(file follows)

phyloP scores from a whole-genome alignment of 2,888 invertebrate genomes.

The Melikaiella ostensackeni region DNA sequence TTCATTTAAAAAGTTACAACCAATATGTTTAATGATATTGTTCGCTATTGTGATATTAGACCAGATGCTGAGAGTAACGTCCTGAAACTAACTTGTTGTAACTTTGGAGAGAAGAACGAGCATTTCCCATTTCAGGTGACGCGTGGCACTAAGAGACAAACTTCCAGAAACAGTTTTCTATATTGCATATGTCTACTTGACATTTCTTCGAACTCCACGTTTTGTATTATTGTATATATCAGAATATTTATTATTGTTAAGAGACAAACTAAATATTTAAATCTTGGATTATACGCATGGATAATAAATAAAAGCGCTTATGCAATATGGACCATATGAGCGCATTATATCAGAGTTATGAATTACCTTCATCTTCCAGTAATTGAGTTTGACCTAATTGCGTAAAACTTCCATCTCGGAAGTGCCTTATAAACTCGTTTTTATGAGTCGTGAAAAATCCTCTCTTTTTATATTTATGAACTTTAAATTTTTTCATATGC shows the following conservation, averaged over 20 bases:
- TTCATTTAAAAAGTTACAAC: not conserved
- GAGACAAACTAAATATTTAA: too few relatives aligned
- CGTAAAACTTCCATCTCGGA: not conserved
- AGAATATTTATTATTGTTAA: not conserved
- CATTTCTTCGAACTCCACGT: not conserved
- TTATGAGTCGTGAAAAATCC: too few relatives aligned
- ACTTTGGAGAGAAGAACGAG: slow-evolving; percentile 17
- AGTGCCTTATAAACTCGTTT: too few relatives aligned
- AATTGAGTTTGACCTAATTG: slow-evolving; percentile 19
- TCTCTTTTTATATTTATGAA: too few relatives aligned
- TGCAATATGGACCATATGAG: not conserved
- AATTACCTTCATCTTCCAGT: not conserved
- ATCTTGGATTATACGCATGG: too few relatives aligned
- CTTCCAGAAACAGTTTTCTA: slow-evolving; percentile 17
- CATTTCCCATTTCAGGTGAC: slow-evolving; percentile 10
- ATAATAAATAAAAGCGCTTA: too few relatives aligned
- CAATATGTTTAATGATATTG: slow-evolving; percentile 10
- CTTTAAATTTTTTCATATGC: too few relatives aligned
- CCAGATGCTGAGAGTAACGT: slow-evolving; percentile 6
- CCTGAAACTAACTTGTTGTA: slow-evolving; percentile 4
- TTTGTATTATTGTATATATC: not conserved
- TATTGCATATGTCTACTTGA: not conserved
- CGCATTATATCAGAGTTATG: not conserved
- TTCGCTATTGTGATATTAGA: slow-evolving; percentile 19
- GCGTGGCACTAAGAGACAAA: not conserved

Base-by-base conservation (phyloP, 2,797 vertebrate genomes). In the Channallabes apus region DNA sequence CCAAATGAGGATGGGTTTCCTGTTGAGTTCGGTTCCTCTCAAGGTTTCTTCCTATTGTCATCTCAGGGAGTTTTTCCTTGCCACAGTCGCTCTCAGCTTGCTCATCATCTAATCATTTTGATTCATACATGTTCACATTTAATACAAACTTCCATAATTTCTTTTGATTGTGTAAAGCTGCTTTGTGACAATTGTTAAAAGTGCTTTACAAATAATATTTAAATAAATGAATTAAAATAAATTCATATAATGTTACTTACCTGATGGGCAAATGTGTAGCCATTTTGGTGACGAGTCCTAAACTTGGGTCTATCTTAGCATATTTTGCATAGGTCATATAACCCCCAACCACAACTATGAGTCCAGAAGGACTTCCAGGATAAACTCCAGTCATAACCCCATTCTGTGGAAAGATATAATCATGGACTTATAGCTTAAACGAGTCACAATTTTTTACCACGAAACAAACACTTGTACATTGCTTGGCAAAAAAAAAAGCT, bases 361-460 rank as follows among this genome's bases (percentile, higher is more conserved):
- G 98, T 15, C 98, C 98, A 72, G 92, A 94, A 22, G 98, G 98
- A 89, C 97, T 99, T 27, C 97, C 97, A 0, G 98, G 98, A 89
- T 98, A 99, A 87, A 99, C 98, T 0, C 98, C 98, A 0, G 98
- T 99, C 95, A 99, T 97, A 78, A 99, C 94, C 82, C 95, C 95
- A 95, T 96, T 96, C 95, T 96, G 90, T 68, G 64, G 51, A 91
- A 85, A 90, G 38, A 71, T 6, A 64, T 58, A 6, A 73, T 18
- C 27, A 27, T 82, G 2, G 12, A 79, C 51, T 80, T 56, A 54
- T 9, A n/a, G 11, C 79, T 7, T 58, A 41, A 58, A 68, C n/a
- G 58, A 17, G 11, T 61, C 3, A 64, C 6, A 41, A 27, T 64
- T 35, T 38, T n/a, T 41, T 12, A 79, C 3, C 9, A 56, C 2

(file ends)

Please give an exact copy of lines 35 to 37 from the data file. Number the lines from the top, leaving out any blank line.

- C 27, A 27, T 82, G 2, G 12, A 79, C 51, T 80, T 56, A 54
- T 9, A n/a, G 11, C 79, T 7, T 58, A 41, A 58, A 68, C n/a
- G 58, A 17, G 11, T 61, C 3, A 64, C 6, A 41, A 27, T 64